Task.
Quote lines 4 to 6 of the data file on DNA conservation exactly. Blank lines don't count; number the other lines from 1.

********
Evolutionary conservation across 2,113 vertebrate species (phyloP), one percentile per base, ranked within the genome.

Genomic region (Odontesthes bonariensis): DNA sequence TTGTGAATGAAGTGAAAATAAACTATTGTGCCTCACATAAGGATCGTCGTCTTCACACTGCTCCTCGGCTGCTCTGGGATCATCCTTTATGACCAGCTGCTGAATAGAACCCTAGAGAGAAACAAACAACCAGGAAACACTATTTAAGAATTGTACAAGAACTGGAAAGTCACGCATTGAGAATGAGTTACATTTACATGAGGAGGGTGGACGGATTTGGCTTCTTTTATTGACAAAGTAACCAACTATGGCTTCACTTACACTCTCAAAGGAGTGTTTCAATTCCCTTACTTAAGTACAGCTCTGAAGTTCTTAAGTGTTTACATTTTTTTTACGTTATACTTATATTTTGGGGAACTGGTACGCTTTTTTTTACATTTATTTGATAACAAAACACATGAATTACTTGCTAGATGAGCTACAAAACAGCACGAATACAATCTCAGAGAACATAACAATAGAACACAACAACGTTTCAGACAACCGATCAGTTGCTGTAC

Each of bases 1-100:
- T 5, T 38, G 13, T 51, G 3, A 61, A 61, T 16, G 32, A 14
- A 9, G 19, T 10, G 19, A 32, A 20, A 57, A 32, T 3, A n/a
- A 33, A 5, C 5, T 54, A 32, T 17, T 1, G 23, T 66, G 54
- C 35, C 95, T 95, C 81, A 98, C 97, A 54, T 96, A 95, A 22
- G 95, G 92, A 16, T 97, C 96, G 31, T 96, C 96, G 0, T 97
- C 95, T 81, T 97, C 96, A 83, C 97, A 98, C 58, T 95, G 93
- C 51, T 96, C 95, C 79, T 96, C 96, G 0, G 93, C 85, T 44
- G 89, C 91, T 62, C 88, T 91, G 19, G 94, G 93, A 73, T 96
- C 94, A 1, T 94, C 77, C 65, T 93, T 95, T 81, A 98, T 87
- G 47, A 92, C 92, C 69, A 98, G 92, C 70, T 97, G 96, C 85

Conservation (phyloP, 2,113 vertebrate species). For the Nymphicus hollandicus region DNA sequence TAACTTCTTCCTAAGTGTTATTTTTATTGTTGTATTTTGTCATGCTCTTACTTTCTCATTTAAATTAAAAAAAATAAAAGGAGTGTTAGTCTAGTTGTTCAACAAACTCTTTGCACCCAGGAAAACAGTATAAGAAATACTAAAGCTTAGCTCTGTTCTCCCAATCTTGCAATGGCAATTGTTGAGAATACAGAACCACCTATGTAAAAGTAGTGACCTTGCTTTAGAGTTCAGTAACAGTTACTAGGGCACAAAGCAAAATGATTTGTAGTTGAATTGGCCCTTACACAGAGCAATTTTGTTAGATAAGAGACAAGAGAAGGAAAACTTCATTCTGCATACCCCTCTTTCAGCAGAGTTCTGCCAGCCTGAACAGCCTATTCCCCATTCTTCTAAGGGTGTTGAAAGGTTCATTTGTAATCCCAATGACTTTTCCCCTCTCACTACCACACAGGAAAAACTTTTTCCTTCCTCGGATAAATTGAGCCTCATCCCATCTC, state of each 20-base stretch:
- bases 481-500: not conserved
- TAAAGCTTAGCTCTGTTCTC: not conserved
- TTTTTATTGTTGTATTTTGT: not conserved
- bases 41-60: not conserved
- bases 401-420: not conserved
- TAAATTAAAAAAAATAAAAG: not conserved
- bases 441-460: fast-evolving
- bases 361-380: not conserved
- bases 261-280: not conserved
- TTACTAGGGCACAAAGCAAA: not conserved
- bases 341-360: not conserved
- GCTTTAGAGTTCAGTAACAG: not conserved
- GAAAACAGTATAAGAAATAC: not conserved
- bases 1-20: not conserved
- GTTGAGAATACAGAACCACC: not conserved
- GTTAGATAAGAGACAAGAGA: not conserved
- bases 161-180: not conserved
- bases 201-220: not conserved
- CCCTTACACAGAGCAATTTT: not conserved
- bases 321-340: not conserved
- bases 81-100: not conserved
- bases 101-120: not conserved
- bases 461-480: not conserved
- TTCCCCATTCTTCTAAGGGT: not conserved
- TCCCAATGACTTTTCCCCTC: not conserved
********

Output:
- T 5, T 38, G 13, T 51, G 3, A 61, A 61, T 16, G 32, A 14
- A 9, G 19, T 10, G 19, A 32, A 20, A 57, A 32, T 3, A n/a
- A 33, A 5, C 5, T 54, A 32, T 17, T 1, G 23, T 66, G 54